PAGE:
Victory in the 1980’s produced a new political environment and ought to have caused the conservative movement to refocus its energy. In the hands of the Republican Party, the simple equation of economic policies meant to produce growth became a simplistic mantra for winning elections. The forces of globalization altered dramatically the economic conditions in which national policy functioned. For decades, the Republican Party largely ignored these realities while seeing success through the narrow lens of technological progress and fast rising profits. Those left behind—including millions with traditional moral and religious beliefs—had these beliefs ridiculed and even criminalized by powerful institutions beyond the reach of the American citizen. These Americans heard only empty promises from the one political party that claimed to represent them.
Conservatives were not the only movement to recognize the problem of radical individualism and alienation. Some American progressives also observed it, and responded by defining “community” through the creation of identity politics, elevating ethnic, racial and sexual qualities to the point where the self is seen as fully determined by these characteristics. Though promising a communitarian fix, it created a paradoxically exclusionary politics, limiting membership to those possessing very particular identities, and confining individuals into immoveable categories of those with and without “privilege.”
In addition to identity politics, a different progressive solution embraces the abstraction of a global citizen not bound by nationhood. We see this definition manifested in issues ranging from immigration to international trade. Borders are dismissed as arbitrary, when they actually define nations as places possessing unique histories, cultures, and thereby, affiliation.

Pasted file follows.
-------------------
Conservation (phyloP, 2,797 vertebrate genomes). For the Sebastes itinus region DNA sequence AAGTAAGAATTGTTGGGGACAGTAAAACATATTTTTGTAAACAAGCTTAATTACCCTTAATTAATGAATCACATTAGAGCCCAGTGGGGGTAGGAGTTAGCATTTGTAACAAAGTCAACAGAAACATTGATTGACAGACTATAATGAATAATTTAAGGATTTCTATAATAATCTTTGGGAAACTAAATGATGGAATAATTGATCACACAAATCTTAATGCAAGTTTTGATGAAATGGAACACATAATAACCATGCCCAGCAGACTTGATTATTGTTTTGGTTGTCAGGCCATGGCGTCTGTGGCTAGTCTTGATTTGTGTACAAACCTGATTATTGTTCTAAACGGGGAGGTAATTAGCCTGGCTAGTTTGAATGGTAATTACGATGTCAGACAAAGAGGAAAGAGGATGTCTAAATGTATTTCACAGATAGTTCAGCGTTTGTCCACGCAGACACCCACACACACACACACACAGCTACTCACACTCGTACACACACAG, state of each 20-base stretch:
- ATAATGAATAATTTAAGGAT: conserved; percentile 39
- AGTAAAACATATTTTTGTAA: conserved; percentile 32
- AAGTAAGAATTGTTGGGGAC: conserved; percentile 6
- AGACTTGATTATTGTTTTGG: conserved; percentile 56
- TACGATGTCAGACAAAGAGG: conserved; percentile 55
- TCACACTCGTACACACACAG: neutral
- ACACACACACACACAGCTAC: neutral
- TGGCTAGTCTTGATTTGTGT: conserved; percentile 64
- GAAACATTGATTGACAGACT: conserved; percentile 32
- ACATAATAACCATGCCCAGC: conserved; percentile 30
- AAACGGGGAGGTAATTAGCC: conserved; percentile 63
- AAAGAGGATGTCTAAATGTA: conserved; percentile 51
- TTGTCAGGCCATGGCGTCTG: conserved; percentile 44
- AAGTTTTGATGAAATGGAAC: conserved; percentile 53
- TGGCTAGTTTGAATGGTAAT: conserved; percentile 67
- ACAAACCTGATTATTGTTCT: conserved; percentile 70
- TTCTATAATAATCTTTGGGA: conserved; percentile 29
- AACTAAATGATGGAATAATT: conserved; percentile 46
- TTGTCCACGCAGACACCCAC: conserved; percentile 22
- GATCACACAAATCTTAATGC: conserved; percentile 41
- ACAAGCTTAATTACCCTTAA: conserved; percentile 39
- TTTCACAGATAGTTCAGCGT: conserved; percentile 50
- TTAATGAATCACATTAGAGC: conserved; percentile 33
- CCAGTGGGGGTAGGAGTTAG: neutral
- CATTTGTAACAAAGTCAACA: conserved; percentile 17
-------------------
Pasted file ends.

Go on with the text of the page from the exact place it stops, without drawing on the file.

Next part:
In an era demanding deeper and more frequent points of attachment, progressives have turned the American motto—E Pluribus Unum (“Out of many, one”)—on its head, defining it either as all diversity and no unity, or all unity without diversity. These newer conceptions of progressive community demand strong government involvement to establish and protect their frameworks of identity and connection—often of an unelected administrative type. As a result, progressives hold dearly to the one community that makes their philosophy possible. For them, “government is the one thing we all belong to.”
A Way Forward: A Conservatism of Connection
America needs a new way forward. Despite big challenges, we will find it. Ours is a hopeful endeavor. For the American Project to be restored, America’s conservative principles must be articulated anew to connect Americans to an American Project for the 21st century.
Authentic conservatism is essentially about three connections: 1. Connection to the Past: We retain from our heritage what is valuable and worth cherishing, 2. Connection to Our Future: We innovate as conditions change to adapt inherited ways to new conditions, 3. Connection to One Another: Through America’s famed mediating institutions, we connect to one another in achieving the common good. In his last major political address to the GOP Convention of 1992, Ronald Reagan perfectly connected these three elements: “We can no longer judge each other on the basis of what we are, but must, instead, start finding out who we are. In America, our origins matter less than our destinations and that is what democracy is all about.”